Standing three steps apart on an escalator significantly reduces the risk of COVID-19 infection while it is safer to descend than ascend one, recent research by a team involving the Kyoto Institute of Technology showed.
The team lined up 10 maskless men, each 175 centimeters tall, on an escalator and computed the dispersion of droplets assuming that the man at the front coughed. The traced droplets measured less than 1.5 millimeters.
The research showed that on a descending escalator, the droplets were quickly blown upward and traveled over the heads of the others.
But on an ascending one, the droplets fell to a level around the waist of the coughing man and remained in the air for a long time.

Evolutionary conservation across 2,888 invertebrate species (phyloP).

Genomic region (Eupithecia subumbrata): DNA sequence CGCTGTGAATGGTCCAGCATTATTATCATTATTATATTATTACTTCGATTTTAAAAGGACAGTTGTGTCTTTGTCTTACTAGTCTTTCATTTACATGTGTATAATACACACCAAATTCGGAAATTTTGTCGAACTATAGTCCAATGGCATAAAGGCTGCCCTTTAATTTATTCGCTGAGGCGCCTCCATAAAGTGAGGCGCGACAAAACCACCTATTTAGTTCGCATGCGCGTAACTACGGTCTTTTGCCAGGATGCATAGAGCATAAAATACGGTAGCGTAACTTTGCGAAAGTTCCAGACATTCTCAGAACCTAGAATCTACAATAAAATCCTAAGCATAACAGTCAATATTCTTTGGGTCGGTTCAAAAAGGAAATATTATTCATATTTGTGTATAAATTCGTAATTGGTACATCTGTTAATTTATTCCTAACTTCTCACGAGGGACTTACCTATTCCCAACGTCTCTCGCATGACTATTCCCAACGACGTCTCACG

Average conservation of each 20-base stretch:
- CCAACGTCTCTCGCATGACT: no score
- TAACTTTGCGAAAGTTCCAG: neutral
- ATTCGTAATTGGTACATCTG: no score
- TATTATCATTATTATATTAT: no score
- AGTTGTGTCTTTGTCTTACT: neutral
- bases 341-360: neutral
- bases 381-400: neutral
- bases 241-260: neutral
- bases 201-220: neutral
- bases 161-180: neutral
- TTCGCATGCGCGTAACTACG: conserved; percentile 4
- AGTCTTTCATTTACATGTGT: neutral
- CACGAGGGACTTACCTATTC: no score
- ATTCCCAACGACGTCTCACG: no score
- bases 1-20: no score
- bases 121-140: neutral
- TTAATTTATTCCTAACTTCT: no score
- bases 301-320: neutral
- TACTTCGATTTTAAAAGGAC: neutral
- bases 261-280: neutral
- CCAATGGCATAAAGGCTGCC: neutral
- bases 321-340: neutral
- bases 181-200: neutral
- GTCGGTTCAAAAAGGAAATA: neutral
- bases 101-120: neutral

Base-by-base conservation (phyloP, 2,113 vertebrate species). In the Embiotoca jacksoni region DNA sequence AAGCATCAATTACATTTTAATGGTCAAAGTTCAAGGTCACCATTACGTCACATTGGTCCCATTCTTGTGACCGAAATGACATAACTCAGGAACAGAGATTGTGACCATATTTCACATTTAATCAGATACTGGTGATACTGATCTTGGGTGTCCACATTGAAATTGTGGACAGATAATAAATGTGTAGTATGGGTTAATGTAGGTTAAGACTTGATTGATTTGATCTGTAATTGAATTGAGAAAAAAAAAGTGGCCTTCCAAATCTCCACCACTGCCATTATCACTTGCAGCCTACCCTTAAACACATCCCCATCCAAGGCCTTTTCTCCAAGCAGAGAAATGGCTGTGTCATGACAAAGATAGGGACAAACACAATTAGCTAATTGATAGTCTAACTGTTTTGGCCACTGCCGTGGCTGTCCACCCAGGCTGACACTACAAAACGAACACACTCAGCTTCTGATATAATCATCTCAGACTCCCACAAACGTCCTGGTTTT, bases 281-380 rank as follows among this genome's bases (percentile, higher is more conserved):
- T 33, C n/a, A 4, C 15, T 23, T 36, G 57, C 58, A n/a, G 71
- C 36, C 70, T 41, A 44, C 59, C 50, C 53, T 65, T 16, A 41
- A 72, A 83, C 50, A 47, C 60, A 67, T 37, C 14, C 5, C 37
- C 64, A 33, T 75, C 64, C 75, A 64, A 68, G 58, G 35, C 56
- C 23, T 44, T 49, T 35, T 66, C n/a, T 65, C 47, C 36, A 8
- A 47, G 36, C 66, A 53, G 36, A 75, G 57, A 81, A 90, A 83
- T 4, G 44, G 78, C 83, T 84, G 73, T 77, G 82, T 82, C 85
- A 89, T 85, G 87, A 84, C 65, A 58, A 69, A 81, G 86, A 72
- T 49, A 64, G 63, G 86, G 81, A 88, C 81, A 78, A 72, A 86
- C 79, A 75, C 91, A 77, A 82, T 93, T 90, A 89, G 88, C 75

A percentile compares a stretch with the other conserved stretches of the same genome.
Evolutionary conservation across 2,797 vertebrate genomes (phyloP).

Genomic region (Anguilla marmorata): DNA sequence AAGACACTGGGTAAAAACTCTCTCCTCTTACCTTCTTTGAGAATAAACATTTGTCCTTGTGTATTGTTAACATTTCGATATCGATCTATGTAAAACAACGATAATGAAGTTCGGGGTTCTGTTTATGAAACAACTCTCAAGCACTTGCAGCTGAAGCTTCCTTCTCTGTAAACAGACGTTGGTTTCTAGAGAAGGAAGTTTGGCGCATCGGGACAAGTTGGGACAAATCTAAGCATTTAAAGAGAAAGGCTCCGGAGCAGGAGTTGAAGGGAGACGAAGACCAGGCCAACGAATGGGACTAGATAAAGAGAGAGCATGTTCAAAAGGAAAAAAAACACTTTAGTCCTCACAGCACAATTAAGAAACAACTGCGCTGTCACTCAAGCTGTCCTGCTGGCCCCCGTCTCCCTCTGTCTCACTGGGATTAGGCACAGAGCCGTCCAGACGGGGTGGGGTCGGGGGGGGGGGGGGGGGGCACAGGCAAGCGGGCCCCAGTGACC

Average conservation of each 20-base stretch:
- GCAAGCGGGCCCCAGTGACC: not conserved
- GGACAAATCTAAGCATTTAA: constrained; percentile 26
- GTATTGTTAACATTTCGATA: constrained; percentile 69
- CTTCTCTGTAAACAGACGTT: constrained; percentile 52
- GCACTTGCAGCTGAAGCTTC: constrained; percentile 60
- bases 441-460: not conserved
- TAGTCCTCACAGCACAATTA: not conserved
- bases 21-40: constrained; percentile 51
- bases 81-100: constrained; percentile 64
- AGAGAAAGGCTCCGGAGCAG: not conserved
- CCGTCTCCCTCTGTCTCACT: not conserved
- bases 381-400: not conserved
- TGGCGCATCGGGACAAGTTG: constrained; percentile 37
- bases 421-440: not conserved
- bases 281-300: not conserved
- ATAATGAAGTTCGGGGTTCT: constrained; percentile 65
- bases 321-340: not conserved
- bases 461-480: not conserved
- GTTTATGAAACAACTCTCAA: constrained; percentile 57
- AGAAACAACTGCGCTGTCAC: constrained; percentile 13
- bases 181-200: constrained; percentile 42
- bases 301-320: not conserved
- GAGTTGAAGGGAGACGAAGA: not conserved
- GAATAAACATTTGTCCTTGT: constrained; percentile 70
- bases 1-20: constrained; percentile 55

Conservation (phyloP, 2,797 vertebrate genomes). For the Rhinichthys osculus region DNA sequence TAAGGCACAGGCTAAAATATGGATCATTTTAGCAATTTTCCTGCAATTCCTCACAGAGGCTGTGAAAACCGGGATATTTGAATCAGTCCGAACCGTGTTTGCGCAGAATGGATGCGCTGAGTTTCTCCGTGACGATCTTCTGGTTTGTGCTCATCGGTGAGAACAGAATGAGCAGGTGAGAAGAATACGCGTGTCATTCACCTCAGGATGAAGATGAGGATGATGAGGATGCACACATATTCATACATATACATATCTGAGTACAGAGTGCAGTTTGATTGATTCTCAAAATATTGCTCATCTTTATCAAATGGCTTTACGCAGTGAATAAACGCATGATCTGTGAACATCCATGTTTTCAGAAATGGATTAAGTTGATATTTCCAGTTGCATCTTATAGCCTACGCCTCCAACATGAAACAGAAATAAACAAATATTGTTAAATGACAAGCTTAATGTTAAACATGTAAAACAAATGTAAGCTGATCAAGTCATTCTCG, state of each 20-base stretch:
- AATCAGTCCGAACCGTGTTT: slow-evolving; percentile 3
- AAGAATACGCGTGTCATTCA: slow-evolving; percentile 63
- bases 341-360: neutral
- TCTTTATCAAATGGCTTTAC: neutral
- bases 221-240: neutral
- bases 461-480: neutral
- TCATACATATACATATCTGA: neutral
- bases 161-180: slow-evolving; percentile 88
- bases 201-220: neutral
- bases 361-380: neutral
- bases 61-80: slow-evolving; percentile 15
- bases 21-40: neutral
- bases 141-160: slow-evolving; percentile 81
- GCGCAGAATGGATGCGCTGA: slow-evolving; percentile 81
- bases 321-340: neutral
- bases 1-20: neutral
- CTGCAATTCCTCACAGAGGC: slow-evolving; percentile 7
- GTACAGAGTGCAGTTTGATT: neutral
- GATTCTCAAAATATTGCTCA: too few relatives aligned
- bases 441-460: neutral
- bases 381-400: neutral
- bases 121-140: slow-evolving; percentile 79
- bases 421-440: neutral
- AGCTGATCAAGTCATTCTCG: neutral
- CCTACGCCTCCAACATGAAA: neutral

"It is important to keep a distance as human movements make (surrounding) airflow unsteady and cause the dispersion of droplets," said Masashi Yamakawa, a professor at the Kyoto institute who led the team. The research was published in the scientific magazine Indoor Air in November.
While the study assumed that those riding the escalator did not wear masks, the dispersion of droplets would be reduced significantly if they were worn properly, he said.